I’ve been doing a moderate amount of native Win32 C++ programming over the past few weeks, and occasionally I’ve needed to set up some debug points to print errors that occur during file and memory I/O.

When something goes wrong inside the Win32 API, some methods will return a system error code directly (such as all of the registry methods) and others will simple return a NULL pointer or a 0-length DWORD and require you to poll the GetLastError method yourself.

Unfortunately, these error codes are just long integers (DWORDs) and don’t contain any of that human-friendly information that I’m used to for .NET exceptions.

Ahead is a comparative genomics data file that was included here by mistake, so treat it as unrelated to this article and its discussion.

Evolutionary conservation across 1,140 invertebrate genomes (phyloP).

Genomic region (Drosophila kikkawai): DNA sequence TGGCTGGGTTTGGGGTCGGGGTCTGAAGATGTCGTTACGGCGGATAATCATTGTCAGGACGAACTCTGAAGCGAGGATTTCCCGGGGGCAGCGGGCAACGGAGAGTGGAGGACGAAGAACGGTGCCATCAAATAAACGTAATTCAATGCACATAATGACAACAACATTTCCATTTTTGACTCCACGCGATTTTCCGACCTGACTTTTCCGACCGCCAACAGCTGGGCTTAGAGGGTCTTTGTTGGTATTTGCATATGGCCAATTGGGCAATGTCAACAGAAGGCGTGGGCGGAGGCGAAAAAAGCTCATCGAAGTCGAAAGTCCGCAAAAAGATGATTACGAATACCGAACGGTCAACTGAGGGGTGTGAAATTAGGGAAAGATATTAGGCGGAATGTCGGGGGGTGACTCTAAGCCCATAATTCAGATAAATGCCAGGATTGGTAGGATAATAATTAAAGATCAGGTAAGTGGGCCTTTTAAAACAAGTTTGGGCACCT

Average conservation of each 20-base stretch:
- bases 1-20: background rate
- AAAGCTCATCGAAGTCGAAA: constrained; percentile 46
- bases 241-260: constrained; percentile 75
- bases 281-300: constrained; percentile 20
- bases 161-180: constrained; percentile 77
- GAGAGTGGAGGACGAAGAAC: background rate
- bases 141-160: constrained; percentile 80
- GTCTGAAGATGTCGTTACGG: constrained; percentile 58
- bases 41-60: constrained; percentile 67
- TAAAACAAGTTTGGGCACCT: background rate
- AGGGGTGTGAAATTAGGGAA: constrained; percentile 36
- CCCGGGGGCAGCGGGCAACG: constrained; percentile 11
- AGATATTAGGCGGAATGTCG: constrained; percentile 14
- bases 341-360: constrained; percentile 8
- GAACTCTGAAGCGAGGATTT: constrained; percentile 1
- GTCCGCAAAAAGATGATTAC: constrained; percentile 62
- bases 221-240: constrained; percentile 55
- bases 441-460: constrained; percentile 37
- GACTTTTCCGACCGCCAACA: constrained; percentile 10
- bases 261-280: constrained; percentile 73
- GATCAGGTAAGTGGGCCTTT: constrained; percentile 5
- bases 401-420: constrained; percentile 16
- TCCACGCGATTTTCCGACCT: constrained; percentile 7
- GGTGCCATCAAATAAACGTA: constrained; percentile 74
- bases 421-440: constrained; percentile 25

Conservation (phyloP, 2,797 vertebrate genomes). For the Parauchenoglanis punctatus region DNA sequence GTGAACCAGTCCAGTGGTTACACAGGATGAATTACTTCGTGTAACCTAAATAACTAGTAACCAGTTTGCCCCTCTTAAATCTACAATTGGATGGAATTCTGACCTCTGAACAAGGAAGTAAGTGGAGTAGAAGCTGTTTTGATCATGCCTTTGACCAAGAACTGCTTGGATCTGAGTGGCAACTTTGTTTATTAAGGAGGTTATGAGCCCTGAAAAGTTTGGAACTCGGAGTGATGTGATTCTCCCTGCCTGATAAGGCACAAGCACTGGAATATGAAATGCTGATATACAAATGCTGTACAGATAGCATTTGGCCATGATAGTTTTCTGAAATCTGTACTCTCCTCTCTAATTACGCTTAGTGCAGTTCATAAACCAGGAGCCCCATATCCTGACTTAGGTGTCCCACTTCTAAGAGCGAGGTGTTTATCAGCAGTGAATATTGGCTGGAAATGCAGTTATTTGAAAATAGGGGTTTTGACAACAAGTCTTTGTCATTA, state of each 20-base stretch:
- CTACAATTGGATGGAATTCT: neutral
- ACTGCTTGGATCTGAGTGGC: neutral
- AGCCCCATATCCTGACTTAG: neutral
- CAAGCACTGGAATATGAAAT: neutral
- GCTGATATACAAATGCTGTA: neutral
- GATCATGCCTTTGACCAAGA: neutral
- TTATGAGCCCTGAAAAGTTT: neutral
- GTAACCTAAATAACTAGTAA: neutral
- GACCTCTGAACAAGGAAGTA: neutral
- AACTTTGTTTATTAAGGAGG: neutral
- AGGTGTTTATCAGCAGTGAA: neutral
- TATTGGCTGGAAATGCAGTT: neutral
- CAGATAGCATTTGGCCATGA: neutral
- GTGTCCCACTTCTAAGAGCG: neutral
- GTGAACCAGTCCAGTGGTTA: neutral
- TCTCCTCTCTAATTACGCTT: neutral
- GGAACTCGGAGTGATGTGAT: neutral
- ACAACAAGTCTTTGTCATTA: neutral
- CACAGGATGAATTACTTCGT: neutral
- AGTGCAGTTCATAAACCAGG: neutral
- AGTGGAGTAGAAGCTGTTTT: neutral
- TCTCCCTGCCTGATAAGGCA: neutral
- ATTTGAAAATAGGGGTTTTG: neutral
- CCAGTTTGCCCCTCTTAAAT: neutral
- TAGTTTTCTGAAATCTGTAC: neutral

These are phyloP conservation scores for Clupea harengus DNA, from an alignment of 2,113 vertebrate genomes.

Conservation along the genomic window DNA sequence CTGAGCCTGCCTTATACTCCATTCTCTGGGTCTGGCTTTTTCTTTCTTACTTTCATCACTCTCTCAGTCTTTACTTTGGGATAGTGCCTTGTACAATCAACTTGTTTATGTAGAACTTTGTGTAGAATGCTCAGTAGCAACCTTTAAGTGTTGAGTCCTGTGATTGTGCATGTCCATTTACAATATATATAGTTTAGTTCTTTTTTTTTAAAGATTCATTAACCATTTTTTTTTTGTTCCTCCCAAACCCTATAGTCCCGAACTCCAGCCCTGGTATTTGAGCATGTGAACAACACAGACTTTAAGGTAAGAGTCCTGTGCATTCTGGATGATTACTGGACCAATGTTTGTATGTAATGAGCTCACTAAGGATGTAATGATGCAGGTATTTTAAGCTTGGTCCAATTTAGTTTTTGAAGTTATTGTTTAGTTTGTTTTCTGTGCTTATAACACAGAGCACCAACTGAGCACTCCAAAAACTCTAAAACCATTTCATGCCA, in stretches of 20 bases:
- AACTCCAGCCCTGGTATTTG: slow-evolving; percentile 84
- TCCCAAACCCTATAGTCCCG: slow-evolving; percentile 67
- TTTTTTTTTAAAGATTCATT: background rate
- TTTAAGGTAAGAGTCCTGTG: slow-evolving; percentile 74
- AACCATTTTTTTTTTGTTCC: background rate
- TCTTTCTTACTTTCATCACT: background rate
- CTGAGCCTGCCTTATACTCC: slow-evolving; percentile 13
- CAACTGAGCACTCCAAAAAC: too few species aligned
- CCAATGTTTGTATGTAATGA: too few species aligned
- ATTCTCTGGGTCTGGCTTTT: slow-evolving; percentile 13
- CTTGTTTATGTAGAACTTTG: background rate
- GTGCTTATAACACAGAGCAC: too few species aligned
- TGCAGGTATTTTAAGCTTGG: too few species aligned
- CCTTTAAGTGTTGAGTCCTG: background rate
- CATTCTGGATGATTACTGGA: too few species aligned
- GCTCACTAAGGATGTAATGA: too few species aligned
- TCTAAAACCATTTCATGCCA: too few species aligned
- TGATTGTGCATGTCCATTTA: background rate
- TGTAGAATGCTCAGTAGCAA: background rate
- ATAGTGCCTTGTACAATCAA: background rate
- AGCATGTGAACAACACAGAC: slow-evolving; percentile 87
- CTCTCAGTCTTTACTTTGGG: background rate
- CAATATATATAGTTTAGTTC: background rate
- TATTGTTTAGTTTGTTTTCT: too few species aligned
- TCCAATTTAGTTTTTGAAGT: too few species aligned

I created a Gist on Github that shows how we do it and have also included the code below:

DWORD dLastError = GetLastError();
LPCTSTR strErrorMessage = NULL;
    
FormatMessage(
FORMAT_MESSAGE_FROM_SYSTEM | FORMAT_MESSAGE_IGNORE_INSERTS | 
FORMAT_MESSAGE_ARGUMENT_ARRAY | FORMAT_MESSAGE_ALLOCATE_BUFFER,
        NULL,
        dLastError,
        0,
        (LPWSTR) &strErrorMessage,
        0,
        NULL);

//Prints debug output to the console
OutputDebugString(strErrorMessage);

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